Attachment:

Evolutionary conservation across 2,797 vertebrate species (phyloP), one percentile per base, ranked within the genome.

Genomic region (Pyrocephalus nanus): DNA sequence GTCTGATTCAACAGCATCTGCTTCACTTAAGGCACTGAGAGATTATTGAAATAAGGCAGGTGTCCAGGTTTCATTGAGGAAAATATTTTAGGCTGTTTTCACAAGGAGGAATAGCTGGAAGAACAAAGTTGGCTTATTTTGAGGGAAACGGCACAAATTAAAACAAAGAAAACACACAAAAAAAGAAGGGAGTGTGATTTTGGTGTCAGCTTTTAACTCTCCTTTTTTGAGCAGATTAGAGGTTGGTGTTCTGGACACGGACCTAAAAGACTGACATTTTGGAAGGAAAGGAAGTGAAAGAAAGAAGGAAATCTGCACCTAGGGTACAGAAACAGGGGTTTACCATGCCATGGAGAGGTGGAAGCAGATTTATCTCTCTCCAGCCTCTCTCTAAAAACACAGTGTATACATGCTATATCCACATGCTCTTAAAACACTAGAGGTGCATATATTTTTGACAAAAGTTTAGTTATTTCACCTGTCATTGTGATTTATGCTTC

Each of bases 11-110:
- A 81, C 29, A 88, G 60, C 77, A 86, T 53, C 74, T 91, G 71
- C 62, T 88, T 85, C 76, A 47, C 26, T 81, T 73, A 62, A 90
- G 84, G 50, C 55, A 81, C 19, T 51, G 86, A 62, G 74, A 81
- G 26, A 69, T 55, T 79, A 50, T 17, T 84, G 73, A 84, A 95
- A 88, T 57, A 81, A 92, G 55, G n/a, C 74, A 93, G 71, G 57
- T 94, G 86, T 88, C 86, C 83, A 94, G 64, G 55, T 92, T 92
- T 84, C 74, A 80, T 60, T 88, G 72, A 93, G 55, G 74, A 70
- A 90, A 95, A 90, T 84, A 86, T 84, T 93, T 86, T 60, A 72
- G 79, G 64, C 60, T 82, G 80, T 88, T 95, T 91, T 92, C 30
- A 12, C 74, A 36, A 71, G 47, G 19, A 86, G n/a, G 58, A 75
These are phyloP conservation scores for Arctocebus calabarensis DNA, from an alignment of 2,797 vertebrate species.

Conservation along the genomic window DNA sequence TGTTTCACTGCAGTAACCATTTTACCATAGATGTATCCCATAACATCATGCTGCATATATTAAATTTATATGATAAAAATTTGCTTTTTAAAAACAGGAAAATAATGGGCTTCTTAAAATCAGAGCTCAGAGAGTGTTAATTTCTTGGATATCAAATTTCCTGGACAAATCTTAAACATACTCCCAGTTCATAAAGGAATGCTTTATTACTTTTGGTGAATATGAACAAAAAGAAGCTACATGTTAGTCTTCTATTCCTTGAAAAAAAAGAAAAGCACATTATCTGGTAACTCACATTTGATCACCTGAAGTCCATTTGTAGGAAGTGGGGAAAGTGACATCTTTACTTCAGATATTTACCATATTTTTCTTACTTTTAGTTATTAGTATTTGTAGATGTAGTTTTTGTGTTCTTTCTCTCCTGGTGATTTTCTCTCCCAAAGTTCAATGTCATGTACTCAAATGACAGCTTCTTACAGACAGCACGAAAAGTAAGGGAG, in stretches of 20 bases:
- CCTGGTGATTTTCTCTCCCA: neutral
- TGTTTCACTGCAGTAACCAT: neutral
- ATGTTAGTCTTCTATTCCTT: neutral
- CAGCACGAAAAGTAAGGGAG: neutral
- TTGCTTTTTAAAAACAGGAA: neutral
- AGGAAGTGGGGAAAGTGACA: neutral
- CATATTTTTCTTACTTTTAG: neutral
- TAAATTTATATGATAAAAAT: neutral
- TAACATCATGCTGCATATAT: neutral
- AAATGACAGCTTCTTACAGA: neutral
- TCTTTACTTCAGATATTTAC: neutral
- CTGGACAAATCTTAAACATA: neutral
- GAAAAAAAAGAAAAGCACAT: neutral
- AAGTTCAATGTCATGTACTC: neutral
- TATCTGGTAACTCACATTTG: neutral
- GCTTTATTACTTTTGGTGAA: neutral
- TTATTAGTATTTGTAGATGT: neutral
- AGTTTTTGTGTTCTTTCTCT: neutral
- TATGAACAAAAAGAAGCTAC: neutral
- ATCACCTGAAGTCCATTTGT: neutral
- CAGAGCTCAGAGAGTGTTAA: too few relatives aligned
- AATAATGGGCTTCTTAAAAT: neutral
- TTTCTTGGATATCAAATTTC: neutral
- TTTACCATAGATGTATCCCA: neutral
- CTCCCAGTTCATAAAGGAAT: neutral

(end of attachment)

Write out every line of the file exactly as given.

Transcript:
Evolutionary conservation across 2,797 vertebrate species (phyloP), one percentile per base, ranked within the genome.

Genomic region (Pyrocephalus nanus): DNA sequence GTCTGATTCAACAGCATCTGCTTCACTTAAGGCACTGAGAGATTATTGAAATAAGGCAGGTGTCCAGGTTTCATTGAGGAAAATATTTTAGGCTGTTTTCACAAGGAGGAATAGCTGGAAGAACAAAGTTGGCTTATTTTGAGGGAAACGGCACAAATTAAAACAAAGAAAACACACAAAAAAAGAAGGGAGTGTGATTTTGGTGTCAGCTTTTAACTCTCCTTTTTTGAGCAGATTAGAGGTTGGTGTTCTGGACACGGACCTAAAAGACTGACATTTTGGAAGGAAAGGAAGTGAAAGAAAGAAGGAAATCTGCACCTAGGGTACAGAAACAGGGGTTTACCATGCCATGGAGAGGTGGAAGCAGATTTATCTCTCTCCAGCCTCTCTCTAAAAACACAGTGTATACATGCTATATCCACATGCTCTTAAAACACTAGAGGTGCATATATTTTTGACAAAAGTTTAGTTATTTCACCTGTCATTGTGATTTATGCTTC

Each of bases 11-110:
- A 81, C 29, A 88, G 60, C 77, A 86, T 53, C 74, T 91, G 71
- C 62, T 88, T 85, C 76, A 47, C 26, T 81, T 73, A 62, A 90
- G 84, G 50, C 55, A 81, C 19, T 51, G 86, A 62, G 74, A 81
- G 26, A 69, T 55, T 79, A 50, T 17, T 84, G 73, A 84, A 95
- A 88, T 57, A 81, A 92, G 55, G n/a, C 74, A 93, G 71, G 57
- T 94, G 86, T 88, C 86, C 83, A 94, G 64, G 55, T 92, T 92
- T 84, C 74, A 80, T 60, T 88, G 72, A 93, G 55, G 74, A 70
- A 90, A 95, A 90, T 84, A 86, T 84, T 93, T 86, T 60, A 72
- G 79, G 64, C 60, T 82, G 80, T 88, T 95, T 91, T 92, C 30
- A 12, C 74, A 36, A 71, G 47, G 19, A 86, G n/a, G 58, A 75
These are phyloP conservation scores for Arctocebus calabarensis DNA, from an alignment of 2,797 vertebrate species.

Conservation along the genomic window DNA sequence TGTTTCACTGCAGTAACCATTTTACCATAGATGTATCCCATAACATCATGCTGCATATATTAAATTTATATGATAAAAATTTGCTTTTTAAAAACAGGAAAATAATGGGCTTCTTAAAATCAGAGCTCAGAGAGTGTTAATTTCTTGGATATCAAATTTCCTGGACAAATCTTAAACATACTCCCAGTTCATAAAGGAATGCTTTATTACTTTTGGTGAATATGAACAAAAAGAAGCTACATGTTAGTCTTCTATTCCTTGAAAAAAAAGAAAAGCACATTATCTGGTAACTCACATTTGATCACCTGAAGTCCATTTGTAGGAAGTGGGGAAAGTGACATCTTTACTTCAGATATTTACCATATTTTTCTTACTTTTAGTTATTAGTATTTGTAGATGTAGTTTTTGTGTTCTTTCTCTCCTGGTGATTTTCTCTCCCAAAGTTCAATGTCATGTACTCAAATGACAGCTTCTTACAGACAGCACGAAAAGTAAGGGAG, in stretches of 20 bases:
- CCTGGTGATTTTCTCTCCCA: neutral
- TGTTTCACTGCAGTAACCAT: neutral
- ATGTTAGTCTTCTATTCCTT: neutral
- CAGCACGAAAAGTAAGGGAG: neutral
- TTGCTTTTTAAAAACAGGAA: neutral
- AGGAAGTGGGGAAAGTGACA: neutral
- CATATTTTTCTTACTTTTAG: neutral
- TAAATTTATATGATAAAAAT: neutral
- TAACATCATGCTGCATATAT: neutral
- AAATGACAGCTTCTTACAGA: neutral
- TCTTTACTTCAGATATTTAC: neutral
- CTGGACAAATCTTAAACATA: neutral
- GAAAAAAAAGAAAAGCACAT: neutral
- AAGTTCAATGTCATGTACTC: neutral
- TATCTGGTAACTCACATTTG: neutral
- GCTTTATTACTTTTGGTGAA: neutral
- TTATTAGTATTTGTAGATGT: neutral
- AGTTTTTGTGTTCTTTCTCT: neutral
- TATGAACAAAAAGAAGCTAC: neutral
- ATCACCTGAAGTCCATTTGT: neutral
- CAGAGCTCAGAGAGTGTTAA: too few relatives aligned
- AATAATGGGCTTCTTAAAAT: neutral
- TTTCTTGGATATCAAATTTC: neutral
- TTTACCATAGATGTATCCCA: neutral
- CTCCCAGTTCATAAAGGAAT: neutral